Monday, November 10, 2014

Australian environmental survey claims 69% Indians oppose Adanis' imported coal-fired power project

http://youtu.be/gyB8JRwwWgc
Click on the image to watch spot interviews in Gujarat
By Our Representative
A survey conducted by AZ Research for Australian environmental group Market Forces a less than a week ahead of Prime Minister Narendra Modi’s visit to visit Australia to attend the G-20 summit has claimed that 69 per cent of Indians, and 87 per cent of Gujaratis, oppose imported coal-fired power plant project being imported by Modi’s closest industrial group, Adanis. Sponsored by Australian environmental group Market Forces, the survey has been carried out as part of the environmental campaign in Australia over importing coal from proposed mines in the Aussie province of Queensland’s Galilee Basin, contracted to the Adani Group.
A statement by Market Forces and Conservation Action Trust says, “The telephone survey of 1,000 Indians, which revealed 69 per cent opposition to the proposals to import coal from Queensland’s Galilee Basin, comes as Indian Prime Minister Narendra Modi prepares to arrive in Australia for the G20 meeting, where Queensland Premier Campbell Newman has foreshadowed a major announcement concerning the $16 billion Adani Carmichael mine, rail and port project.”
The surveys include spot interviews with individuals in villages where the Adani Group’s power plant is coming up, Mundra, in Gujarat, the home state of group chairman Gautam Adani. The polling results can be found at: www.marketforces.org.au/india-coal-survey.
The statement says, “Most Indians believe that the country’s future power needs are best served by building renewable energy (68 per cent) as opposed to coal (29 per cent). The majority (58%) consider the environmental and health costs of coal-fired power are unjustified. The majority (56%) believed that the major coal power expansion in India over the past decade had continued to leave those without energy access behind. Only 38% thought that the expansion of coal had alleviated energy poverty.”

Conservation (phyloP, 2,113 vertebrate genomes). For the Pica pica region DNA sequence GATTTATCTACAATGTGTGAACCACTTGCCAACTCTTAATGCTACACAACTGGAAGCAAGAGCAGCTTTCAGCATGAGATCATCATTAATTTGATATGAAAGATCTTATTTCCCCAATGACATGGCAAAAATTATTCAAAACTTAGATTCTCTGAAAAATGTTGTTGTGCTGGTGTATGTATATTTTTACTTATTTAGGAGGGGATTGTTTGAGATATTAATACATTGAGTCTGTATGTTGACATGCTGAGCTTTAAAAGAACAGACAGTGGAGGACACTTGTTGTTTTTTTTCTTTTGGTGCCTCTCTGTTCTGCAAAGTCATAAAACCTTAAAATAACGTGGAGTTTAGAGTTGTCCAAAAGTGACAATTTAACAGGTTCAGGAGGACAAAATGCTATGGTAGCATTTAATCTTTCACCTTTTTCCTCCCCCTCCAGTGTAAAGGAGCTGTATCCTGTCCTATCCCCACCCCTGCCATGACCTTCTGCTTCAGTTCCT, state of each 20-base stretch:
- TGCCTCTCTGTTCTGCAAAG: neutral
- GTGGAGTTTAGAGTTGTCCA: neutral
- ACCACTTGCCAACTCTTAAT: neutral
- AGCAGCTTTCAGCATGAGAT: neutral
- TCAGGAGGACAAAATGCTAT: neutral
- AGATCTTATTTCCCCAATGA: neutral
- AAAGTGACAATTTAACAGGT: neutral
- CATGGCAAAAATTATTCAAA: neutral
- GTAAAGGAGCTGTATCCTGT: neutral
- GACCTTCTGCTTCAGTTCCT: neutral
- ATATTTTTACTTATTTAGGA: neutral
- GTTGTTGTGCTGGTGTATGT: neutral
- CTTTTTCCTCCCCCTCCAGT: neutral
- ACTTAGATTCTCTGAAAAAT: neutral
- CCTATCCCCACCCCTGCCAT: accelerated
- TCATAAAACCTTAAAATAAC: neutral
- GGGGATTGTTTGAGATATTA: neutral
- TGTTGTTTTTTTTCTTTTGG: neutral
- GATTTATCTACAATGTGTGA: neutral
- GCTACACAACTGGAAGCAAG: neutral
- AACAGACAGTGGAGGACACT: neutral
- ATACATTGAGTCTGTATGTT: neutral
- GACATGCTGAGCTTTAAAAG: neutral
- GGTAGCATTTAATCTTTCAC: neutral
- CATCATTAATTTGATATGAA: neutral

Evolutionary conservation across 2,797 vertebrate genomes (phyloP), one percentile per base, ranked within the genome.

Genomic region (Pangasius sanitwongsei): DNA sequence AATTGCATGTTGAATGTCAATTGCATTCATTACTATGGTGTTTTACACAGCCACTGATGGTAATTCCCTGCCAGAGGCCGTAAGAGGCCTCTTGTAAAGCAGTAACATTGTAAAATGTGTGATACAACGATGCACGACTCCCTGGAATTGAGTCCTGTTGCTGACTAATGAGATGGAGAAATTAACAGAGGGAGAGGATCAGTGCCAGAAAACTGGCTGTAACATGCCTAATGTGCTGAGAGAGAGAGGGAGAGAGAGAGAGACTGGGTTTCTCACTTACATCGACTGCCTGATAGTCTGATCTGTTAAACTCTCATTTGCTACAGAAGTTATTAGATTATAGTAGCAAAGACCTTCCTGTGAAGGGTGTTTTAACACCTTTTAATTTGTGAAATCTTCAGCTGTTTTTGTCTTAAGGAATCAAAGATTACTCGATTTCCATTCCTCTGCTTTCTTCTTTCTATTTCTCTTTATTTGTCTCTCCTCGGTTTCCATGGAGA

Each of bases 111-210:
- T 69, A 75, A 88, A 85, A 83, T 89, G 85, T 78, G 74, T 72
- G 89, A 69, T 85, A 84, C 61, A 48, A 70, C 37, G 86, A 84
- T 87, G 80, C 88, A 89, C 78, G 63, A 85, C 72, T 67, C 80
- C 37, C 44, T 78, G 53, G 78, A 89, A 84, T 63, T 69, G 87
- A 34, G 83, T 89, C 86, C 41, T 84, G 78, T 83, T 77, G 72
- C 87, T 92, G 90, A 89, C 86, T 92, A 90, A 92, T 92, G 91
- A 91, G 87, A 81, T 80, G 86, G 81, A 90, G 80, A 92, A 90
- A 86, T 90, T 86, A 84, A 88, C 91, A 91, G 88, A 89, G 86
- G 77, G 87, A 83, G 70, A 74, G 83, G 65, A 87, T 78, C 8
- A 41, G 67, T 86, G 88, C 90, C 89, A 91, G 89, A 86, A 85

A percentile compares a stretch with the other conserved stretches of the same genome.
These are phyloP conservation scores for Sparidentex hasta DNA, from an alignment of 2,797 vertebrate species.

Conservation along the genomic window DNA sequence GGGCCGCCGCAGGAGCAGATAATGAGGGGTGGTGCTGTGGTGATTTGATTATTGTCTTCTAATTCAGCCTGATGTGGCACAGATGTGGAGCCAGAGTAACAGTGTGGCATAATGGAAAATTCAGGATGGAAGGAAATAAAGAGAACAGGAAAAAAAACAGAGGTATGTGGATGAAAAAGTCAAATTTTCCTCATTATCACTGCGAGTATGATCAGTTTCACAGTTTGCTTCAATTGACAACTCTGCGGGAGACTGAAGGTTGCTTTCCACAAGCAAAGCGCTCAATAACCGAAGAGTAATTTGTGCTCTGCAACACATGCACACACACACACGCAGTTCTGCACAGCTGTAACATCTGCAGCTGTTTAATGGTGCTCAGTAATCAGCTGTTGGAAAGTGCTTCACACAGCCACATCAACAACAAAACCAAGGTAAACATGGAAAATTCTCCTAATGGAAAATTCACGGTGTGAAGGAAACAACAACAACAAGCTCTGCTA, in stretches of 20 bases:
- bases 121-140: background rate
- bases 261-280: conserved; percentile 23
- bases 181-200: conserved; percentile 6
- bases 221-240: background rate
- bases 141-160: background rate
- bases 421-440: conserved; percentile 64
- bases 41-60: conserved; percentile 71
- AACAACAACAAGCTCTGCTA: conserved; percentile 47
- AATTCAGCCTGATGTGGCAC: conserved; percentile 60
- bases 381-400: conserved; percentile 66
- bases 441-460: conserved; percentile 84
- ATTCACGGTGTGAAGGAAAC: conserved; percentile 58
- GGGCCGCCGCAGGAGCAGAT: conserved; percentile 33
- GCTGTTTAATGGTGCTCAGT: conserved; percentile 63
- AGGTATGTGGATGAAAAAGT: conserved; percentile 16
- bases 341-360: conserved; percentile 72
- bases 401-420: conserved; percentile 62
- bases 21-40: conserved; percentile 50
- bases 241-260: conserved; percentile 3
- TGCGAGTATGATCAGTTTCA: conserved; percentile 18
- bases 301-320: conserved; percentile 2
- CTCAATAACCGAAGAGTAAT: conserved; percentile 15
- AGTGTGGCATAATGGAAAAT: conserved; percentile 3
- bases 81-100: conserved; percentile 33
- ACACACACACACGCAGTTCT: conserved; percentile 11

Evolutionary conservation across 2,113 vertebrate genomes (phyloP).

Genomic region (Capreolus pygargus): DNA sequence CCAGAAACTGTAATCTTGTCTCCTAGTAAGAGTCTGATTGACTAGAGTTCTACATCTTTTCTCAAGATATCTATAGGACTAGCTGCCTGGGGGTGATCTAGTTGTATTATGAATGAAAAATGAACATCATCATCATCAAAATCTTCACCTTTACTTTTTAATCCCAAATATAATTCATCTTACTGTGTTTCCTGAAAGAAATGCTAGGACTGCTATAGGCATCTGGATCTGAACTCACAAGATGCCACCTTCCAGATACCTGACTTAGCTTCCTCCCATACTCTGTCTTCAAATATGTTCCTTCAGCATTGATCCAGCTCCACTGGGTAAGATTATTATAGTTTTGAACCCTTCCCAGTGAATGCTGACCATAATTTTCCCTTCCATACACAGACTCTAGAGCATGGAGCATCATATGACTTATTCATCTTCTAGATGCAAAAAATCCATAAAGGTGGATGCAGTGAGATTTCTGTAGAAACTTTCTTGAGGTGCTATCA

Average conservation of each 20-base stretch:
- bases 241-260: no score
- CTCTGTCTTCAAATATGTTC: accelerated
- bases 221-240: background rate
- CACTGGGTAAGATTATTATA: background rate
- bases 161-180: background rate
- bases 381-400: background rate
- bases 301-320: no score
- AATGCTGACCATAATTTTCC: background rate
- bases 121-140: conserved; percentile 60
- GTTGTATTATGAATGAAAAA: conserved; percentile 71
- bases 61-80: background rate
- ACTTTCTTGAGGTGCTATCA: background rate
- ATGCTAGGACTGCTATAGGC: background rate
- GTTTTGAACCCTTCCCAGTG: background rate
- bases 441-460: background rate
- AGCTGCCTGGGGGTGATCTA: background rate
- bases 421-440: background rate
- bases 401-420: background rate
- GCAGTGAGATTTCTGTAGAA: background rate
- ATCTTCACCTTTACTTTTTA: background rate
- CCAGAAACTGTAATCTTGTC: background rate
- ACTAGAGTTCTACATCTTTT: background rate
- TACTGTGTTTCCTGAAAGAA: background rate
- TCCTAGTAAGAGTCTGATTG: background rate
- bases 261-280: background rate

“Proposals by Adanis and GVK to build new mega coal mines in the Galilee Basin are being contested in Australia over their environmental impacts, including the disruption to the Great Barrier Reef World Heritage Area as new export terminals are proposed to dramatically increase shipping from Abbot Point. Throughout 2014, nine major international banks have committed to not fund the proposed port expansion, many citing the concerns held over the Great Barrier Reef”, the statement points out.
“The projects have also been criticised as economically unviable and research has found that if coal from the Adani Carmichael mine and GVK’s Kevin’s Corner mine is imported into India, it would generate power at 40-90% more than the current wholesale price, costing more than power from solar and wind”, it underlines.
“We’re talking about opening up one of the world’s biggest untapped coal basins and adding billions of tonnes of carbon pollution to the atmosphere, building massive new coal export terminals at Abbot Point in the Great Barrier Reef World Heritage Area, turning the Reef into a coal shipping superhighway and then asking people in India to pay twice as much for this dirty energy. It’s no wonder that the idea is so unpopular”, said Market Forces Lead Campaigner Julien Vincent.
Meanwhile, Debi Goenka, from the Conservation Action Trust in Mumbai, last month began court proceedings against the Adani Carmichael mine, based on the pollution that would be generated as the coal from the mine is burned in India. “The Carmichael coal mine would be an environmental and health hazard for thousands of people directly affected by the dirty power it generates in India. This survey demonstrates that people in India are well aware of the environmental costs of coal and can see a better, more sustainable path ahead in renewable energy”, Goenka said.

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